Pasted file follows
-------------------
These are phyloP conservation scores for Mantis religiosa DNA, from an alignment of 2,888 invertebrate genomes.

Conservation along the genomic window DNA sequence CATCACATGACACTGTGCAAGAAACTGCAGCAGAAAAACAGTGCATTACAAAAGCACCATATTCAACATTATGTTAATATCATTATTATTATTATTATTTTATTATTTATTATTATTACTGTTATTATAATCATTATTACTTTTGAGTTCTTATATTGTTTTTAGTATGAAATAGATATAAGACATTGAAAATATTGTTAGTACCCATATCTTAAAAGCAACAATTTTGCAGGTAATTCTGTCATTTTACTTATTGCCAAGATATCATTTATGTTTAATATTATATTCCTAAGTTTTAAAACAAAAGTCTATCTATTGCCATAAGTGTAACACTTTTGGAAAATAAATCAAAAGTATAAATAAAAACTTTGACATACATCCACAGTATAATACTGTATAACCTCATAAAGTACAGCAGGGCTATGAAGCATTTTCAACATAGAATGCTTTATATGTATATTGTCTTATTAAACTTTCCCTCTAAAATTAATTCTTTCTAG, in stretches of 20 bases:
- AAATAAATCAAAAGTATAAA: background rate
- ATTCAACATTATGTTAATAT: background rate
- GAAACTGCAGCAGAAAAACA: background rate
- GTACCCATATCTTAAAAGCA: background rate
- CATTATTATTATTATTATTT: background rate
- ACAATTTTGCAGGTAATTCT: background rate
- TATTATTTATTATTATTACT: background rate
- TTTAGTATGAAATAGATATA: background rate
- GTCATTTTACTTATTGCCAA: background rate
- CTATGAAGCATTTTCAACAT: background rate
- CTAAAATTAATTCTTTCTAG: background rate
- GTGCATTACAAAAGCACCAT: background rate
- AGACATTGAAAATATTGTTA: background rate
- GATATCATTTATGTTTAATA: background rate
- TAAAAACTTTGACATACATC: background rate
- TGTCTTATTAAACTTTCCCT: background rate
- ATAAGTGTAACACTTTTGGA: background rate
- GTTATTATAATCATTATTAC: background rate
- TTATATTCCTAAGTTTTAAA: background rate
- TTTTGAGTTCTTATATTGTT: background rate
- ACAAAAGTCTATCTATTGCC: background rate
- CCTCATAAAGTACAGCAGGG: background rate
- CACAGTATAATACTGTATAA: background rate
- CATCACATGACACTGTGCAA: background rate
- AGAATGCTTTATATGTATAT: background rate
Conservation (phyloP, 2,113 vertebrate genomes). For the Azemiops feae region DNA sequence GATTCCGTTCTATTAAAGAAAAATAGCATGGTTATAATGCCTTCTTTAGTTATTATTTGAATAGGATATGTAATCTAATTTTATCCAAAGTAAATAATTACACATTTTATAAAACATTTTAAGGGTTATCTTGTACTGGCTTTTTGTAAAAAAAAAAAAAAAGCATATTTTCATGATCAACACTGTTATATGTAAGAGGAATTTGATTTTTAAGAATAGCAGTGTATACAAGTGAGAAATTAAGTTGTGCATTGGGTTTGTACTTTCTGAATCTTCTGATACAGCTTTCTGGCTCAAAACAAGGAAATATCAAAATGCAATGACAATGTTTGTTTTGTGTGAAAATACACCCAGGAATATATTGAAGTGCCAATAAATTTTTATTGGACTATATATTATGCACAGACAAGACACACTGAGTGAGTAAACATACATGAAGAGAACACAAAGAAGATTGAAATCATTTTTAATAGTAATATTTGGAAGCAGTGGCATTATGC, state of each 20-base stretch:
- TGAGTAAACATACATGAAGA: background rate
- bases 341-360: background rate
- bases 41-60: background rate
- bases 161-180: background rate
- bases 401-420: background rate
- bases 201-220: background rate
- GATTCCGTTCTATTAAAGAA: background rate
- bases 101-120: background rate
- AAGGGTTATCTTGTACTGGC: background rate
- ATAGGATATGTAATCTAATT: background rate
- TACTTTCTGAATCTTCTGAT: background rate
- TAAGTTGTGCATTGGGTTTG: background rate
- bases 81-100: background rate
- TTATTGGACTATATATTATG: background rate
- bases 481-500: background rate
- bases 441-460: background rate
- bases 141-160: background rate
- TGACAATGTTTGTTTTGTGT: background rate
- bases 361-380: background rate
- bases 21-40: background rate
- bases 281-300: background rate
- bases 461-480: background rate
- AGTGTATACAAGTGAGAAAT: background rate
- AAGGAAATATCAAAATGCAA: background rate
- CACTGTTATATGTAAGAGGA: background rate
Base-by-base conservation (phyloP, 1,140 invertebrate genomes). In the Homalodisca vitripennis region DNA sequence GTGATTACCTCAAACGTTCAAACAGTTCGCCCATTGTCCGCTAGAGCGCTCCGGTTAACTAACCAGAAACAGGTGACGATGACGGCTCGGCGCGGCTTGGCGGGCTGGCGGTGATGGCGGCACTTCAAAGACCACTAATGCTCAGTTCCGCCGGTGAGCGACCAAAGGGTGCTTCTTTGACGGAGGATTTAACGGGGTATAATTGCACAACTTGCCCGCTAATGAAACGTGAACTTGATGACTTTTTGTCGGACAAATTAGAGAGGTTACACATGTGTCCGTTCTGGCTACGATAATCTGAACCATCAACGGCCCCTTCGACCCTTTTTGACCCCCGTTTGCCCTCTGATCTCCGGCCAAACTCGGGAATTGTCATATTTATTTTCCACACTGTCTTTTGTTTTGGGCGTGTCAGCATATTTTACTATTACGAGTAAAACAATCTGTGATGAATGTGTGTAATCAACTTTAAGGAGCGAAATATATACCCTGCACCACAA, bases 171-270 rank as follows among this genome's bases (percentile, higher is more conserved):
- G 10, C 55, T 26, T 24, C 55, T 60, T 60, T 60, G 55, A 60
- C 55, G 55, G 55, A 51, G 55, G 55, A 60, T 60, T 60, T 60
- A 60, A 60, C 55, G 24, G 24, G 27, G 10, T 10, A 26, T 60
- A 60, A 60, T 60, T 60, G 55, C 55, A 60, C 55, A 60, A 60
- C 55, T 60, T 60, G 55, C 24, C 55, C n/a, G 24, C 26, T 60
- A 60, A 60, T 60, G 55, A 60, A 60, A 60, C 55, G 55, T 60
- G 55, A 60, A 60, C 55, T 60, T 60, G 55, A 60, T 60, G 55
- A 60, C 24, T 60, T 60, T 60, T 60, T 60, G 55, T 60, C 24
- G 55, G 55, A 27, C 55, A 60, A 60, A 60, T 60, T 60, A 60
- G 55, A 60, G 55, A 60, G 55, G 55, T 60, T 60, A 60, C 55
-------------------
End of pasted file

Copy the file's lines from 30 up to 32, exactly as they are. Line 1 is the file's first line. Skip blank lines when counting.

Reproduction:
- bases 341-360: background rate
- bases 41-60: background rate
- bases 161-180: background rate